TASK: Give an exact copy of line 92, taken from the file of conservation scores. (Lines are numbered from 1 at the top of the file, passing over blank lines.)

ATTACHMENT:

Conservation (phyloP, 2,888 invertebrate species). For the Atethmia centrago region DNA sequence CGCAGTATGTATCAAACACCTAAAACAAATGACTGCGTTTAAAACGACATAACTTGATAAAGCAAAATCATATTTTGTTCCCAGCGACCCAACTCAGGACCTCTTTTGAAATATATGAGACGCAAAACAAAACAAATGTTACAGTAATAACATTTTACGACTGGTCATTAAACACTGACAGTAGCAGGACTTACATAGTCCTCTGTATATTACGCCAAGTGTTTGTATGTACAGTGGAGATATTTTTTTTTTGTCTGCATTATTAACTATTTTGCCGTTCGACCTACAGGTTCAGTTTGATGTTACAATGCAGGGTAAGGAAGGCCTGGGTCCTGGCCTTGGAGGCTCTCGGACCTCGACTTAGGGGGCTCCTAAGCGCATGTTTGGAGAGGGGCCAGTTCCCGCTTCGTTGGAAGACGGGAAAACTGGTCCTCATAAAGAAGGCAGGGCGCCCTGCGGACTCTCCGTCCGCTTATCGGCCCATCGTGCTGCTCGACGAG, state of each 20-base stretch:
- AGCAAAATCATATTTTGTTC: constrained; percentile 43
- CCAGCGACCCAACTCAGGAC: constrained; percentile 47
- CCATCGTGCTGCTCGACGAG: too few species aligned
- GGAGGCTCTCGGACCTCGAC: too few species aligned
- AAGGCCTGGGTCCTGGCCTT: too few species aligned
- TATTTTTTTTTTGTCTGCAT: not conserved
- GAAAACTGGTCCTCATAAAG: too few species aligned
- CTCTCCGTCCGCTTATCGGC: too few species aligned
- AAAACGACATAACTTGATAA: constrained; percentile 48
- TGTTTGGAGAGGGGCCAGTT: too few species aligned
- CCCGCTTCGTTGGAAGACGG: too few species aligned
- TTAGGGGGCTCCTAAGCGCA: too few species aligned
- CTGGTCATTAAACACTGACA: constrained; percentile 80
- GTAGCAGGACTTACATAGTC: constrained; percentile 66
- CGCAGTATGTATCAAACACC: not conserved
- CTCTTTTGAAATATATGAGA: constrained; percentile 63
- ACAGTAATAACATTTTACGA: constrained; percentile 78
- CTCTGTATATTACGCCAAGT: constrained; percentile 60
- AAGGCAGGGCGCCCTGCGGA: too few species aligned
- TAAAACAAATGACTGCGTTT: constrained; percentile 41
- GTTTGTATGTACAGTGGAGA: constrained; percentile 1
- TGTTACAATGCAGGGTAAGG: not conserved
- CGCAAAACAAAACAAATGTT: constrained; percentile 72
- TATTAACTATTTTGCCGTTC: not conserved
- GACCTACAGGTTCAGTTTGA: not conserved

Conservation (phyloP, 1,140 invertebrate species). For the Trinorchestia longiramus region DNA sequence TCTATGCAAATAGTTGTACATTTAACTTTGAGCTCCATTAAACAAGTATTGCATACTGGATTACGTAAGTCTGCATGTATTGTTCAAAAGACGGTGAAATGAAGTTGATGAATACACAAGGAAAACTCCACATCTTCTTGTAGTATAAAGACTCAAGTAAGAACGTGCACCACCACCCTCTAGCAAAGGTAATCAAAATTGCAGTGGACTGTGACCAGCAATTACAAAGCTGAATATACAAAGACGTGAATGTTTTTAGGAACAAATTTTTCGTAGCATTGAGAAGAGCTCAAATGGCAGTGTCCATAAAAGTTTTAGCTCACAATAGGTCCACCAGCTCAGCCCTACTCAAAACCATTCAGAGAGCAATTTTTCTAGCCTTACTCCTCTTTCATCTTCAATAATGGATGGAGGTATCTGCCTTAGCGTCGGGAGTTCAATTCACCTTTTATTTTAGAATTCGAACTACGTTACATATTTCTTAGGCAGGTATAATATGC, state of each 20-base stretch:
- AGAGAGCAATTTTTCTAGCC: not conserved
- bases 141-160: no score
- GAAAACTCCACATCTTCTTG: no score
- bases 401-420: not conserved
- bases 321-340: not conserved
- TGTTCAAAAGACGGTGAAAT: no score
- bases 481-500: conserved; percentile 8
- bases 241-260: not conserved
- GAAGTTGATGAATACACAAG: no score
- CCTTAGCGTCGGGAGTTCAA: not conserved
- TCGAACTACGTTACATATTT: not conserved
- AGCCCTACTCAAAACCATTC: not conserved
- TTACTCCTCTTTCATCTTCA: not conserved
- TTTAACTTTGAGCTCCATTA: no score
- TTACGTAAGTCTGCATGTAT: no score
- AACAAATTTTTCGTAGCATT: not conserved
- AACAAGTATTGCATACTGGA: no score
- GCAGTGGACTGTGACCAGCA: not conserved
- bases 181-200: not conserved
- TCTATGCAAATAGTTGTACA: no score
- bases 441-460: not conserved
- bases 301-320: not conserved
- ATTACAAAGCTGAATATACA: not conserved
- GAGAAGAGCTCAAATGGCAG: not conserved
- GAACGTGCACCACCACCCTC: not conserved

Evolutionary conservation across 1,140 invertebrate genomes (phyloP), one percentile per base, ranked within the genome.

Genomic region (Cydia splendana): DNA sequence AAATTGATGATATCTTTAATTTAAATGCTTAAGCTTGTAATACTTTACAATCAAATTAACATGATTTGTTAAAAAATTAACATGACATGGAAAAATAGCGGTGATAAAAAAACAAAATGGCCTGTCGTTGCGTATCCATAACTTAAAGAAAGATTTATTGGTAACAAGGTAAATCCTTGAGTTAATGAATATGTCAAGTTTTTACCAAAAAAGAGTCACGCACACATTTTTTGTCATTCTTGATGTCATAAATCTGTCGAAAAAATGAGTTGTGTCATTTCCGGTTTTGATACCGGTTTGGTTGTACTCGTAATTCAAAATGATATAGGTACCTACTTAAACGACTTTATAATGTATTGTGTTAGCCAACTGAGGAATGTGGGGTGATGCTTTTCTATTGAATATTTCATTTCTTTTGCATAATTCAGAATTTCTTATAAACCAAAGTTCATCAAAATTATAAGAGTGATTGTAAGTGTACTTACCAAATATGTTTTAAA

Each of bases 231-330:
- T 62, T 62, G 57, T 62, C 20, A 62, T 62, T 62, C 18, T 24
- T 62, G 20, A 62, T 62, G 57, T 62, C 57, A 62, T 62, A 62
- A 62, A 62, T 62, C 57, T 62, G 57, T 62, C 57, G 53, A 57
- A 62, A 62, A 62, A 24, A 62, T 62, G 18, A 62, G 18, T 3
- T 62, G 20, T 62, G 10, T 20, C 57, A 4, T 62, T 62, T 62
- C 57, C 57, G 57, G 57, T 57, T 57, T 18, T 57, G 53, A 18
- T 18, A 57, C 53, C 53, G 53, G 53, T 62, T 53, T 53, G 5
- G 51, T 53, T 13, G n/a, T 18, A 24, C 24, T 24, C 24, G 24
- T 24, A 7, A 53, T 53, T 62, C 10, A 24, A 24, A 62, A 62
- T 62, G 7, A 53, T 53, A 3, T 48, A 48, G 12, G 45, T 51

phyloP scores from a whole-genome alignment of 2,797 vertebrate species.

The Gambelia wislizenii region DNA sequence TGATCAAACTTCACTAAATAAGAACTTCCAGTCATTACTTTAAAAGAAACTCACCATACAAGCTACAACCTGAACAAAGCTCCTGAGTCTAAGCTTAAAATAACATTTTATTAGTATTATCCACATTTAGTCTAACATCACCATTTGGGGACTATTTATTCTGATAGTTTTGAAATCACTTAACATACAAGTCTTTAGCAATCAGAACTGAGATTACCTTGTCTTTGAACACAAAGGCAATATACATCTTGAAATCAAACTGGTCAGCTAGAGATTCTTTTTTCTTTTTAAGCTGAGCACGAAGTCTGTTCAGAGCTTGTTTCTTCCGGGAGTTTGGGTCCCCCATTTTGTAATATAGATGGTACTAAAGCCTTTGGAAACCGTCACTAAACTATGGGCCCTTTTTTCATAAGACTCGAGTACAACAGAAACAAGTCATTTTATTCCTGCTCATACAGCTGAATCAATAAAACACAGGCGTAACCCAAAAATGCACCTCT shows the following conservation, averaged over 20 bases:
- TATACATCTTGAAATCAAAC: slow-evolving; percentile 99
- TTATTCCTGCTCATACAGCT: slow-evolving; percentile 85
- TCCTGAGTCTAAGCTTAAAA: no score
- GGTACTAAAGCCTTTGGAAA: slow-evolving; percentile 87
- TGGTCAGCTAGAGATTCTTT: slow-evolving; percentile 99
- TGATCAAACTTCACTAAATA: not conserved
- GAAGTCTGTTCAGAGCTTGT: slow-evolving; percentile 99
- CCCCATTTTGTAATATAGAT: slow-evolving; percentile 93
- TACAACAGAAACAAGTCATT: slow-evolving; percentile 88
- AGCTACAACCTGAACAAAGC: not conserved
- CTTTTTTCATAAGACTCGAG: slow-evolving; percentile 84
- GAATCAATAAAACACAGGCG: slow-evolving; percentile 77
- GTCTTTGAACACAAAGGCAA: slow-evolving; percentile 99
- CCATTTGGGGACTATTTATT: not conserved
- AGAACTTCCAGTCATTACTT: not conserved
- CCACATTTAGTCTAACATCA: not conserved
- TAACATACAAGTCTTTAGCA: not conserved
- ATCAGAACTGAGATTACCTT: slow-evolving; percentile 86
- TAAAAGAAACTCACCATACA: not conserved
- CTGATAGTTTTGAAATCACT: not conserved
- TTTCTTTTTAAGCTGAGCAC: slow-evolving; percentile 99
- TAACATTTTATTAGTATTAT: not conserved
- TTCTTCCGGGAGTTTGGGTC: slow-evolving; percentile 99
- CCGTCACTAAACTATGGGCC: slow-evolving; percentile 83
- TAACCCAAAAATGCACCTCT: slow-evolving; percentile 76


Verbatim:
- TAACCCAAAAATGCACCTCT: slow-evolving; percentile 76